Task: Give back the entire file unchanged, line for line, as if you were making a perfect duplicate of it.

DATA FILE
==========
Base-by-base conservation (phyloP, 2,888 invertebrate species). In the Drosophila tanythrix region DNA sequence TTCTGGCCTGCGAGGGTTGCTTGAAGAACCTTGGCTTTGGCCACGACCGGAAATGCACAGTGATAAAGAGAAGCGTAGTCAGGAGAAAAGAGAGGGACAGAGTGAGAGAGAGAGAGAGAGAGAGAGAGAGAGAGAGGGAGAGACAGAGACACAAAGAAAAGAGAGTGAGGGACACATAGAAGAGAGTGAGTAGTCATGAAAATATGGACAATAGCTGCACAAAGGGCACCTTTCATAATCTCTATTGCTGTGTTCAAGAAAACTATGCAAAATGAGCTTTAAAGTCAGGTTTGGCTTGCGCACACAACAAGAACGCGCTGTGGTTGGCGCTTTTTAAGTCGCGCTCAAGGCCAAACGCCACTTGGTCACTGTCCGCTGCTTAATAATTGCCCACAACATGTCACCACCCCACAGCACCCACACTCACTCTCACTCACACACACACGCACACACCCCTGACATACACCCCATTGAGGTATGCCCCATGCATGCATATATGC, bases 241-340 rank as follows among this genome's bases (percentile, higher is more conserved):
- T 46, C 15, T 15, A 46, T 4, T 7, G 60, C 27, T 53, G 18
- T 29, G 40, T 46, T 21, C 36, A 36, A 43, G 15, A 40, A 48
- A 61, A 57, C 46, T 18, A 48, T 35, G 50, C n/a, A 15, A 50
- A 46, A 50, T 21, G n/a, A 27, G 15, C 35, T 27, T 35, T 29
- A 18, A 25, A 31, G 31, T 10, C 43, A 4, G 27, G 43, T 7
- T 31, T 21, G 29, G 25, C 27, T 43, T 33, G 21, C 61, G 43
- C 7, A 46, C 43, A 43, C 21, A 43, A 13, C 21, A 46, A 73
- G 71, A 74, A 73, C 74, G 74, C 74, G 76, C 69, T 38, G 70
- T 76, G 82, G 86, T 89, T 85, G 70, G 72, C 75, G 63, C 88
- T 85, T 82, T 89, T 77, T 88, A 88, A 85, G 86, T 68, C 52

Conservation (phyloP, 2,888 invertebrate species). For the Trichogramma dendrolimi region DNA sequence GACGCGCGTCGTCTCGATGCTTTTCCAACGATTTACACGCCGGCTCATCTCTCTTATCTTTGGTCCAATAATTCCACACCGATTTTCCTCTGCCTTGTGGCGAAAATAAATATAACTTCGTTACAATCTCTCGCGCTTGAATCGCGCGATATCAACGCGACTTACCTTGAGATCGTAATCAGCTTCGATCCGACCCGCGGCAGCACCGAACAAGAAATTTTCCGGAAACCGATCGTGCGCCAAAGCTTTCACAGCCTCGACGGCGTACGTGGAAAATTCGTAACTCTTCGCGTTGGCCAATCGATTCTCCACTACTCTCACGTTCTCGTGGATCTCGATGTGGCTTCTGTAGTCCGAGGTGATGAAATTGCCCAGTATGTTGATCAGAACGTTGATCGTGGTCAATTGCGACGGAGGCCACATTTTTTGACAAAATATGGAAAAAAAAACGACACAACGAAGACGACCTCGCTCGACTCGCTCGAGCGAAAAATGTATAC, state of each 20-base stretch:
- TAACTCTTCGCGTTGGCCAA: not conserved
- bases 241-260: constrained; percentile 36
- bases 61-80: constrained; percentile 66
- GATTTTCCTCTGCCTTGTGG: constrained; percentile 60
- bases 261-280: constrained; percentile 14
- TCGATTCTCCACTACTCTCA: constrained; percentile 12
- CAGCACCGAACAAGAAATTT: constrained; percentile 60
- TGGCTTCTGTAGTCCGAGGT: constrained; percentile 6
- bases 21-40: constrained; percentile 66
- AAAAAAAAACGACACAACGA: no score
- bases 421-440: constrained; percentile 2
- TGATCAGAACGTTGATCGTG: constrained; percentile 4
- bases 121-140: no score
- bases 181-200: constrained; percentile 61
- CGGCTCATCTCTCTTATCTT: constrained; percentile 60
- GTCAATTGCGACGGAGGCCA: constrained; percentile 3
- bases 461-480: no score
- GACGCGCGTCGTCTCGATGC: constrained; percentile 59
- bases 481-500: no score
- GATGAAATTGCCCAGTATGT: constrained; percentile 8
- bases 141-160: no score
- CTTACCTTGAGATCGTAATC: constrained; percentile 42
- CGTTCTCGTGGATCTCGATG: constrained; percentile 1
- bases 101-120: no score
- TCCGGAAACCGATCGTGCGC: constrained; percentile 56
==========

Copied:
Base-by-base conservation (phyloP, 2,888 invertebrate species). In the Drosophila tanythrix region DNA sequence TTCTGGCCTGCGAGGGTTGCTTGAAGAACCTTGGCTTTGGCCACGACCGGAAATGCACAGTGATAAAGAGAAGCGTAGTCAGGAGAAAAGAGAGGGACAGAGTGAGAGAGAGAGAGAGAGAGAGAGAGAGAGAGAGGGAGAGACAGAGACACAAAGAAAAGAGAGTGAGGGACACATAGAAGAGAGTGAGTAGTCATGAAAATATGGACAATAGCTGCACAAAGGGCACCTTTCATAATCTCTATTGCTGTGTTCAAGAAAACTATGCAAAATGAGCTTTAAAGTCAGGTTTGGCTTGCGCACACAACAAGAACGCGCTGTGGTTGGCGCTTTTTAAGTCGCGCTCAAGGCCAAACGCCACTTGGTCACTGTCCGCTGCTTAATAATTGCCCACAACATGTCACCACCCCACAGCACCCACACTCACTCTCACTCACACACACACGCACACACCCCTGACATACACCCCATTGAGGTATGCCCCATGCATGCATATATGC, bases 241-340 rank as follows among this genome's bases (percentile, higher is more conserved):
- T 46, C 15, T 15, A 46, T 4, T 7, G 60, C 27, T 53, G 18
- T 29, G 40, T 46, T 21, C 36, A 36, A 43, G 15, A 40, A 48
- A 61, A 57, C 46, T 18, A 48, T 35, G 50, C n/a, A 15, A 50
- A 46, A 50, T 21, G n/a, A 27, G 15, C 35, T 27, T 35, T 29
- A 18, A 25, A 31, G 31, T 10, C 43, A 4, G 27, G 43, T 7
- T 31, T 21, G 29, G 25, C 27, T 43, T 33, G 21, C 61, G 43
- C 7, A 46, C 43, A 43, C 21, A 43, A 13, C 21, A 46, A 73
- G 71, A 74, A 73, C 74, G 74, C 74, G 76, C 69, T 38, G 70
- T 76, G 82, G 86, T 89, T 85, G 70, G 72, C 75, G 63, C 88
- T 85, T 82, T 89, T 77, T 88, A 88, A 85, G 86, T 68, C 52

Conservation (phyloP, 2,888 invertebrate species). For the Trichogramma dendrolimi region DNA sequence GACGCGCGTCGTCTCGATGCTTTTCCAACGATTTACACGCCGGCTCATCTCTCTTATCTTTGGTCCAATAATTCCACACCGATTTTCCTCTGCCTTGTGGCGAAAATAAATATAACTTCGTTACAATCTCTCGCGCTTGAATCGCGCGATATCAACGCGACTTACCTTGAGATCGTAATCAGCTTCGATCCGACCCGCGGCAGCACCGAACAAGAAATTTTCCGGAAACCGATCGTGCGCCAAAGCTTTCACAGCCTCGACGGCGTACGTGGAAAATTCGTAACTCTTCGCGTTGGCCAATCGATTCTCCACTACTCTCACGTTCTCGTGGATCTCGATGTGGCTTCTGTAGTCCGAGGTGATGAAATTGCCCAGTATGTTGATCAGAACGTTGATCGTGGTCAATTGCGACGGAGGCCACATTTTTTGACAAAATATGGAAAAAAAAACGACACAACGAAGACGACCTCGCTCGACTCGCTCGAGCGAAAAATGTATAC, state of each 20-base stretch:
- TAACTCTTCGCGTTGGCCAA: not conserved
- bases 241-260: constrained; percentile 36
- bases 61-80: constrained; percentile 66
- GATTTTCCTCTGCCTTGTGG: constrained; percentile 60
- bases 261-280: constrained; percentile 14
- TCGATTCTCCACTACTCTCA: constrained; percentile 12
- CAGCACCGAACAAGAAATTT: constrained; percentile 60
- TGGCTTCTGTAGTCCGAGGT: constrained; percentile 6
- bases 21-40: constrained; percentile 66
- AAAAAAAAACGACACAACGA: no score
- bases 421-440: constrained; percentile 2
- TGATCAGAACGTTGATCGTG: constrained; percentile 4
- bases 121-140: no score
- bases 181-200: constrained; percentile 61
- CGGCTCATCTCTCTTATCTT: constrained; percentile 60
- GTCAATTGCGACGGAGGCCA: constrained; percentile 3
- bases 461-480: no score
- GACGCGCGTCGTCTCGATGC: constrained; percentile 59
- bases 481-500: no score
- GATGAAATTGCCCAGTATGT: constrained; percentile 8
- bases 141-160: no score
- CTTACCTTGAGATCGTAATC: constrained; percentile 42
- CGTTCTCGTGGATCTCGATG: constrained; percentile 1
- bases 101-120: no score
- TCCGGAAACCGATCGTGCGC: constrained; percentile 56